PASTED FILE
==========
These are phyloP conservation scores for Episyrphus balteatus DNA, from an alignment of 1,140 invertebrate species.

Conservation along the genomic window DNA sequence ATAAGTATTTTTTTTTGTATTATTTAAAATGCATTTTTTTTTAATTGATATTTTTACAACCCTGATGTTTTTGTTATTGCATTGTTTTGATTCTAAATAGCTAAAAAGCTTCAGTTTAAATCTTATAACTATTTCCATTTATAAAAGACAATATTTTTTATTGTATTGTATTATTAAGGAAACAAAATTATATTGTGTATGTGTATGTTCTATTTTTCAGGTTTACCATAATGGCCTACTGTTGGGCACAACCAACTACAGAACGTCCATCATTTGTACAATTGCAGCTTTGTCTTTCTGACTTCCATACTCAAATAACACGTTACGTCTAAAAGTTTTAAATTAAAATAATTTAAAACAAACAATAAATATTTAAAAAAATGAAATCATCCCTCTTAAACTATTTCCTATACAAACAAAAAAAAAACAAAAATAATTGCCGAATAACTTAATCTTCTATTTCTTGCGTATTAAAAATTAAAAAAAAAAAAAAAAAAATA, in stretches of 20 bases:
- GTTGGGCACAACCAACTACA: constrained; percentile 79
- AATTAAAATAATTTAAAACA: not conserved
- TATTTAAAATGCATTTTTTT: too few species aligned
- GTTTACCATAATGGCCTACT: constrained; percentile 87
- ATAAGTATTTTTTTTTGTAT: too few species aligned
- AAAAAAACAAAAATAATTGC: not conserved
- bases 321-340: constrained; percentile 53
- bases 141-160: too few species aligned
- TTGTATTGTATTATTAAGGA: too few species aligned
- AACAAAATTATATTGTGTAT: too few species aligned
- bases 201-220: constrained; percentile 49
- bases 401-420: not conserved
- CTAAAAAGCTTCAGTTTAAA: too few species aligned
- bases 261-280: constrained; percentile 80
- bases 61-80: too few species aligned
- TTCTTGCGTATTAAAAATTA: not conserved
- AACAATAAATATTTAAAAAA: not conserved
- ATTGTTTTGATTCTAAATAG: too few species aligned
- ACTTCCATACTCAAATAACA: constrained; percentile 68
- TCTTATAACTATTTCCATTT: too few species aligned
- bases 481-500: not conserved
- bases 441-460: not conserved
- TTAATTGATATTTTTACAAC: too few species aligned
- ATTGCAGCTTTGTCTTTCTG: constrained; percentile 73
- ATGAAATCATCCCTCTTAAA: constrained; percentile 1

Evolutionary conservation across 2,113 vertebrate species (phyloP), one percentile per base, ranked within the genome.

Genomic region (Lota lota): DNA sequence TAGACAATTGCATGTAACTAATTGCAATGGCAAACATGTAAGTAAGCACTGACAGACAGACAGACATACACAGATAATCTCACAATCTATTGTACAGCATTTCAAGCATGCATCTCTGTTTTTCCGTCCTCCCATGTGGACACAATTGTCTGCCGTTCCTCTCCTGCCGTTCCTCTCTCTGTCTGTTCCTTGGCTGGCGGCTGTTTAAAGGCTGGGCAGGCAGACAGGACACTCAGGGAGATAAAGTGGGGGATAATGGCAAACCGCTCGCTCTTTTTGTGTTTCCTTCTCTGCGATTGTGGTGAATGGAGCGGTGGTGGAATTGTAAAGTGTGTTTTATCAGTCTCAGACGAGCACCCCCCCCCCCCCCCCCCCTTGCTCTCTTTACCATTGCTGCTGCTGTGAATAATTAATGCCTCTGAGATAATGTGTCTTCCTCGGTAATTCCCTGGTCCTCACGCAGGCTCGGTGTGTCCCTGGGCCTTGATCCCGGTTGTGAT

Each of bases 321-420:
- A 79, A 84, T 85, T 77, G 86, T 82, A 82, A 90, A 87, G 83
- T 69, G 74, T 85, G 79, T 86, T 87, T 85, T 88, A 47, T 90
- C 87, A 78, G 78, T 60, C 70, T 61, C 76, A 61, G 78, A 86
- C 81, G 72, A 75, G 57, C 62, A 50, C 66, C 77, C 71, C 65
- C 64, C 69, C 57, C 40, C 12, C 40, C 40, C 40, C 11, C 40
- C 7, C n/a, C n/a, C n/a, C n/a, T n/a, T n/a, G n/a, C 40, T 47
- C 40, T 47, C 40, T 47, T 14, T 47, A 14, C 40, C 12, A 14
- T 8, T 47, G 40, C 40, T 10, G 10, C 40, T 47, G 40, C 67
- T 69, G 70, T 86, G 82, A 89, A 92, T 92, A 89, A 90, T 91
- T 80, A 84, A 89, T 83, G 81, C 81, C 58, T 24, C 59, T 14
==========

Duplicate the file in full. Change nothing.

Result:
These are phyloP conservation scores for Episyrphus balteatus DNA, from an alignment of 1,140 invertebrate species.

Conservation along the genomic window DNA sequence ATAAGTATTTTTTTTTGTATTATTTAAAATGCATTTTTTTTTAATTGATATTTTTACAACCCTGATGTTTTTGTTATTGCATTGTTTTGATTCTAAATAGCTAAAAAGCTTCAGTTTAAATCTTATAACTATTTCCATTTATAAAAGACAATATTTTTTATTGTATTGTATTATTAAGGAAACAAAATTATATTGTGTATGTGTATGTTCTATTTTTCAGGTTTACCATAATGGCCTACTGTTGGGCACAACCAACTACAGAACGTCCATCATTTGTACAATTGCAGCTTTGTCTTTCTGACTTCCATACTCAAATAACACGTTACGTCTAAAAGTTTTAAATTAAAATAATTTAAAACAAACAATAAATATTTAAAAAAATGAAATCATCCCTCTTAAACTATTTCCTATACAAACAAAAAAAAAACAAAAATAATTGCCGAATAACTTAATCTTCTATTTCTTGCGTATTAAAAATTAAAAAAAAAAAAAAAAAAATA, in stretches of 20 bases:
- GTTGGGCACAACCAACTACA: constrained; percentile 79
- AATTAAAATAATTTAAAACA: not conserved
- TATTTAAAATGCATTTTTTT: too few species aligned
- GTTTACCATAATGGCCTACT: constrained; percentile 87
- ATAAGTATTTTTTTTTGTAT: too few species aligned
- AAAAAAACAAAAATAATTGC: not conserved
- bases 321-340: constrained; percentile 53
- bases 141-160: too few species aligned
- TTGTATTGTATTATTAAGGA: too few species aligned
- AACAAAATTATATTGTGTAT: too few species aligned
- bases 201-220: constrained; percentile 49
- bases 401-420: not conserved
- CTAAAAAGCTTCAGTTTAAA: too few species aligned
- bases 261-280: constrained; percentile 80
- bases 61-80: too few species aligned
- TTCTTGCGTATTAAAAATTA: not conserved
- AACAATAAATATTTAAAAAA: not conserved
- ATTGTTTTGATTCTAAATAG: too few species aligned
- ACTTCCATACTCAAATAACA: constrained; percentile 68
- TCTTATAACTATTTCCATTT: too few species aligned
- bases 481-500: not conserved
- bases 441-460: not conserved
- TTAATTGATATTTTTACAAC: too few species aligned
- ATTGCAGCTTTGTCTTTCTG: constrained; percentile 73
- ATGAAATCATCCCTCTTAAA: constrained; percentile 1

Evolutionary conservation across 2,113 vertebrate species (phyloP), one percentile per base, ranked within the genome.

Genomic region (Lota lota): DNA sequence TAGACAATTGCATGTAACTAATTGCAATGGCAAACATGTAAGTAAGCACTGACAGACAGACAGACATACACAGATAATCTCACAATCTATTGTACAGCATTTCAAGCATGCATCTCTGTTTTTCCGTCCTCCCATGTGGACACAATTGTCTGCCGTTCCTCTCCTGCCGTTCCTCTCTCTGTCTGTTCCTTGGCTGGCGGCTGTTTAAAGGCTGGGCAGGCAGACAGGACACTCAGGGAGATAAAGTGGGGGATAATGGCAAACCGCTCGCTCTTTTTGTGTTTCCTTCTCTGCGATTGTGGTGAATGGAGCGGTGGTGGAATTGTAAAGTGTGTTTTATCAGTCTCAGACGAGCACCCCCCCCCCCCCCCCCCCTTGCTCTCTTTACCATTGCTGCTGCTGTGAATAATTAATGCCTCTGAGATAATGTGTCTTCCTCGGTAATTCCCTGGTCCTCACGCAGGCTCGGTGTGTCCCTGGGCCTTGATCCCGGTTGTGAT

Each of bases 321-420:
- A 79, A 84, T 85, T 77, G 86, T 82, A 82, A 90, A 87, G 83
- T 69, G 74, T 85, G 79, T 86, T 87, T 85, T 88, A 47, T 90
- C 87, A 78, G 78, T 60, C 70, T 61, C 76, A 61, G 78, A 86
- C 81, G 72, A 75, G 57, C 62, A 50, C 66, C 77, C 71, C 65
- C 64, C 69, C 57, C 40, C 12, C 40, C 40, C 40, C 11, C 40
- C 7, C n/a, C n/a, C n/a, C n/a, T n/a, T n/a, G n/a, C 40, T 47
- C 40, T 47, C 40, T 47, T 14, T 47, A 14, C 40, C 12, A 14
- T 8, T 47, G 40, C 40, T 10, G 10, C 40, T 47, G 40, C 67
- T 69, G 70, T 86, G 82, A 89, A 92, T 92, A 89, A 90, T 91
- T 80, A 84, A 89, T 83, G 81, C 81, C 58, T 24, C 59, T 14